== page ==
The bankers who perpetrated this horrific financial crime must be held accountable by the criminal laws and the Racketeer Influenced and Corrupt Organizations Act (RICO) in 18 USC 1961 is the perfect vehicle with which to prosecute them. If ever there were criminal enterprises worthy of being put out of business, the TBTF banks are such enterprises.

There is no mystery to the process because the Department of Justice has written the book on how to successfully prosecute criminal organizations using the RICO statute. I know what I am talking about because I have defended people they have prosecuted.

Under threat of long prison sentences if they do not cooperate and testify against higher-ups, flip the less culpable defendants with easy cases to prove (i.e., the robo-signers and their bosses for forgeries and false statements under oath) and move up the tree of rot branch by branch building your case against the big boys.

Then you take them down. Hard.

The distressed homeowners also need principal write-downs to current fair-market value with credit for all payments made.

As I said at the beginning. We the people rely on the government to protect our inalienable rights to life, liberty, and the pursuit of happiness. If our federal and state governments through the Department of Justice and the state attorneys general sign-off on this settlement proposal, they will have joined the criminal predation leaving us with no recourse except to defend ourselves by fighting back with all means at our disposal.

It’s your move.


Conspiracy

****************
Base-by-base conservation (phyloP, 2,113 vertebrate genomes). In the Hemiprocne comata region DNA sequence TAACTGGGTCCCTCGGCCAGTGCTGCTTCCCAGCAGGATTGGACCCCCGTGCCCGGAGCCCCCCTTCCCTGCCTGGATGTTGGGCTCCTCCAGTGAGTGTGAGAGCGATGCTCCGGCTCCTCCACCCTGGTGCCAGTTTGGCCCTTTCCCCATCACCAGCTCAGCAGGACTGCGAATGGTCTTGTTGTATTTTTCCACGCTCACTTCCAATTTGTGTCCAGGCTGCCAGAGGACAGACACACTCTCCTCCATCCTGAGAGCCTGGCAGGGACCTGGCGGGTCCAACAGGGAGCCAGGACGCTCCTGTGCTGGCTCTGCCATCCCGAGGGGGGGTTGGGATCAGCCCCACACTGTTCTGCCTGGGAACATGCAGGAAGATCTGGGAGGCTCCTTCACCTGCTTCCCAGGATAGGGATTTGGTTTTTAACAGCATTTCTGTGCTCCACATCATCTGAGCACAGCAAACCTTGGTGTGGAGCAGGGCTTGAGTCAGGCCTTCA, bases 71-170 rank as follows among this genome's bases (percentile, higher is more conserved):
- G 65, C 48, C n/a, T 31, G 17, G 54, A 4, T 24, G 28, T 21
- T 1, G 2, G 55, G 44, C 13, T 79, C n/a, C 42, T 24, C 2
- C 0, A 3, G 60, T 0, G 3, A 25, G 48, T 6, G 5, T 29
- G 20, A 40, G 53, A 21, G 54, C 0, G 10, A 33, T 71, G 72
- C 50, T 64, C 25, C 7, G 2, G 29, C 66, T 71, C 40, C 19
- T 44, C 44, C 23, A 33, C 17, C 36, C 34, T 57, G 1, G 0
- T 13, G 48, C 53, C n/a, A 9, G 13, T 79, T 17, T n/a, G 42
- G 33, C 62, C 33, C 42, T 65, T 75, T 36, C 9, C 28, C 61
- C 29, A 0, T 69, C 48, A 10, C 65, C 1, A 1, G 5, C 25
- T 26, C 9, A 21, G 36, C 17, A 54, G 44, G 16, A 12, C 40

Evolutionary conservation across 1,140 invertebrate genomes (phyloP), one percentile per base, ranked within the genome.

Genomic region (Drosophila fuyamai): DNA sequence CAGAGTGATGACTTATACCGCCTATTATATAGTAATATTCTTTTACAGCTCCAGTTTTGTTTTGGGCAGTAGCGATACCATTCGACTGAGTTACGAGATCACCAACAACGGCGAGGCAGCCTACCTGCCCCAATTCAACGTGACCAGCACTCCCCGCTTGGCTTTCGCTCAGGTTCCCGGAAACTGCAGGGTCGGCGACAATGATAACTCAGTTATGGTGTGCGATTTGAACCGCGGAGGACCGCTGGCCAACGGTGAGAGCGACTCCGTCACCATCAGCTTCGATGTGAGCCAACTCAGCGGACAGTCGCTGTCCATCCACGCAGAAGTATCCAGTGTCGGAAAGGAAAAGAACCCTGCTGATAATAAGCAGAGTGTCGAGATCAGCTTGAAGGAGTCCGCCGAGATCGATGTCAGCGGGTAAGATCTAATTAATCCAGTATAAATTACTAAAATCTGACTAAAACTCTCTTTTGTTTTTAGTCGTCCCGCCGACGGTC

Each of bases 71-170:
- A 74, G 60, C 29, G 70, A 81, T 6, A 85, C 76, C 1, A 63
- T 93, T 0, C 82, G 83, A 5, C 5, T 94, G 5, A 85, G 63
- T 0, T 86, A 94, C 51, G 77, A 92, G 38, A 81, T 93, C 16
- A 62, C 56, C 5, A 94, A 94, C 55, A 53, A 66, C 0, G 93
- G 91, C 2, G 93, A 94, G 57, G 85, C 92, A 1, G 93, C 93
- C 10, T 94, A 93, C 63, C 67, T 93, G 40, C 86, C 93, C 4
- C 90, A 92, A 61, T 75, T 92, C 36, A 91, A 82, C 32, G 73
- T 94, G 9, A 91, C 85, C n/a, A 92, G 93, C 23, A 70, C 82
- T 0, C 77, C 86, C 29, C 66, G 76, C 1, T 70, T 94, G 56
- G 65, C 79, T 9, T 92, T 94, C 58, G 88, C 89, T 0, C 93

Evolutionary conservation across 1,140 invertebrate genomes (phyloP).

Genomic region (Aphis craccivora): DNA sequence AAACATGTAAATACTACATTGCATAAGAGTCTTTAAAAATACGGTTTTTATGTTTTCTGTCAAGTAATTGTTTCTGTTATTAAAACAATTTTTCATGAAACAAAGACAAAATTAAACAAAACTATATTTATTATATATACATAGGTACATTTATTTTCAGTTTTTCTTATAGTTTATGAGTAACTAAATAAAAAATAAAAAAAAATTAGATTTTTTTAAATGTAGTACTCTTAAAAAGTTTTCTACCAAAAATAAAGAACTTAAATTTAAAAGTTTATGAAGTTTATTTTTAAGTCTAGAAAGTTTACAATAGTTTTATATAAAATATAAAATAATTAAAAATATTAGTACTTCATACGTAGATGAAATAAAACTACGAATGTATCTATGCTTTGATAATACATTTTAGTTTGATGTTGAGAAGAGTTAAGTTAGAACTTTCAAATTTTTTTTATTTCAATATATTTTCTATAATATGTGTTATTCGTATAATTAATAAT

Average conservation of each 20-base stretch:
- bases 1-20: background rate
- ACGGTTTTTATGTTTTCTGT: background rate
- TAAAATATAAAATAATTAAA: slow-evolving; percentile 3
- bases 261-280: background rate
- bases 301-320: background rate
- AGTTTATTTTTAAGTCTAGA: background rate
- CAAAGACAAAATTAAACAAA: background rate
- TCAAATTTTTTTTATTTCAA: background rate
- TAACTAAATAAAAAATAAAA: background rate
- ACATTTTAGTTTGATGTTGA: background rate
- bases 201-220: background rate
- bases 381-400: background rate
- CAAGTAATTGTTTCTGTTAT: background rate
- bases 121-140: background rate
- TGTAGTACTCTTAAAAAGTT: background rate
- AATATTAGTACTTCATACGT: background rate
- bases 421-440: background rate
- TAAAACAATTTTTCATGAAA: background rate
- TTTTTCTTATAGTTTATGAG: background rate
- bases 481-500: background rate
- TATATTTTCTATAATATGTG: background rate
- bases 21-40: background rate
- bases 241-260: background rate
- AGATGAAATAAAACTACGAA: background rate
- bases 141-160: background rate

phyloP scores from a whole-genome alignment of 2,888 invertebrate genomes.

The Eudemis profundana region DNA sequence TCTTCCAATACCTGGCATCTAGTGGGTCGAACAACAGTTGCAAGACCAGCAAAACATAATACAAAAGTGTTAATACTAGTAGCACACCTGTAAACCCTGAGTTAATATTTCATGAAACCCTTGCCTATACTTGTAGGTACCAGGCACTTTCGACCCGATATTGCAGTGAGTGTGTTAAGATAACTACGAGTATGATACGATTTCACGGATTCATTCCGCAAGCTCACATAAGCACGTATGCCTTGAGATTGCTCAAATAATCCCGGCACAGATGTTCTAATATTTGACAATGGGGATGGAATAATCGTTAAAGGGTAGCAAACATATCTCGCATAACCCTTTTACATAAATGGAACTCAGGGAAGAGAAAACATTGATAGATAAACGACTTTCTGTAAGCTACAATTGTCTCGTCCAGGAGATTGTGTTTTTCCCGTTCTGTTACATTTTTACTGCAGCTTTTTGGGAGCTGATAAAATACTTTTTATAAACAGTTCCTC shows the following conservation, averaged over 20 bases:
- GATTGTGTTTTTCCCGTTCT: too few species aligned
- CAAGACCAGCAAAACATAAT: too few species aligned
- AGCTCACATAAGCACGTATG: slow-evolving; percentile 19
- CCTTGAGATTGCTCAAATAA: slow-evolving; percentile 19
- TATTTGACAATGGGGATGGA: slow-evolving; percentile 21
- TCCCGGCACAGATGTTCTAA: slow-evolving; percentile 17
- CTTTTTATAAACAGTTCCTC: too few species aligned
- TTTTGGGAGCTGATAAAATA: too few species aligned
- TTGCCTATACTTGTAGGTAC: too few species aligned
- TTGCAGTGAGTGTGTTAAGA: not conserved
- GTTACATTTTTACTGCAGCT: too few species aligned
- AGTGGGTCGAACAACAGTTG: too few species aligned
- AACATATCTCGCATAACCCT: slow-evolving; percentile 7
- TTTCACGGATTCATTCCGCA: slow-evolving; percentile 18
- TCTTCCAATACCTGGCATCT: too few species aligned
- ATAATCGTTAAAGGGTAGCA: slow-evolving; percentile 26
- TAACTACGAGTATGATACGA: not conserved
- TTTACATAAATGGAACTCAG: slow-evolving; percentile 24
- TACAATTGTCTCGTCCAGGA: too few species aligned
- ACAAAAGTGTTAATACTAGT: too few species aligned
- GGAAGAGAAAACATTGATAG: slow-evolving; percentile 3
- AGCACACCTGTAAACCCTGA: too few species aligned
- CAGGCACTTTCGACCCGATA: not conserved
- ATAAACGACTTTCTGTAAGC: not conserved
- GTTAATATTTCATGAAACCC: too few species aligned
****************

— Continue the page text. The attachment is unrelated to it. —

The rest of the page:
October 24, 2011

The crime of conspiracy consists of an agreement between two or more people to commit a specific crime and one of the members of the conspiracy commits an act in furtherance of the conspiracy.

For example, let’s revive the characters in our hearsay hypothetical and say Beauregard, who is still married, has a thing for Amanda that resembles a pickle in his pocket, but she loves Peter Piper. In fact she told Beauregard that she had just moved into Peter Piper’s apartment. They are living together and discussing getting married.

Poor Beauregard! Unrequited love is difficult, but not as difficult as being married to Zelda, who is a trust fund baby and a dominatrix to boot, literally. The money is nice, but he loses access to it, per the prenup, if he leaves her. Talk about golden handcuffs. My oh my!

Over a few beers one night, make that quite a few beers, Beauregard confesses his love lust for Amanda to his friend Igor Ivarson and they agree that Peter Piper needs to die.

Amanda and Peter Piper do not know Igor, so Beauregard and Igor agree that Igor will shoot Peter Piper when Peter and Amanda arrive home from work the next day.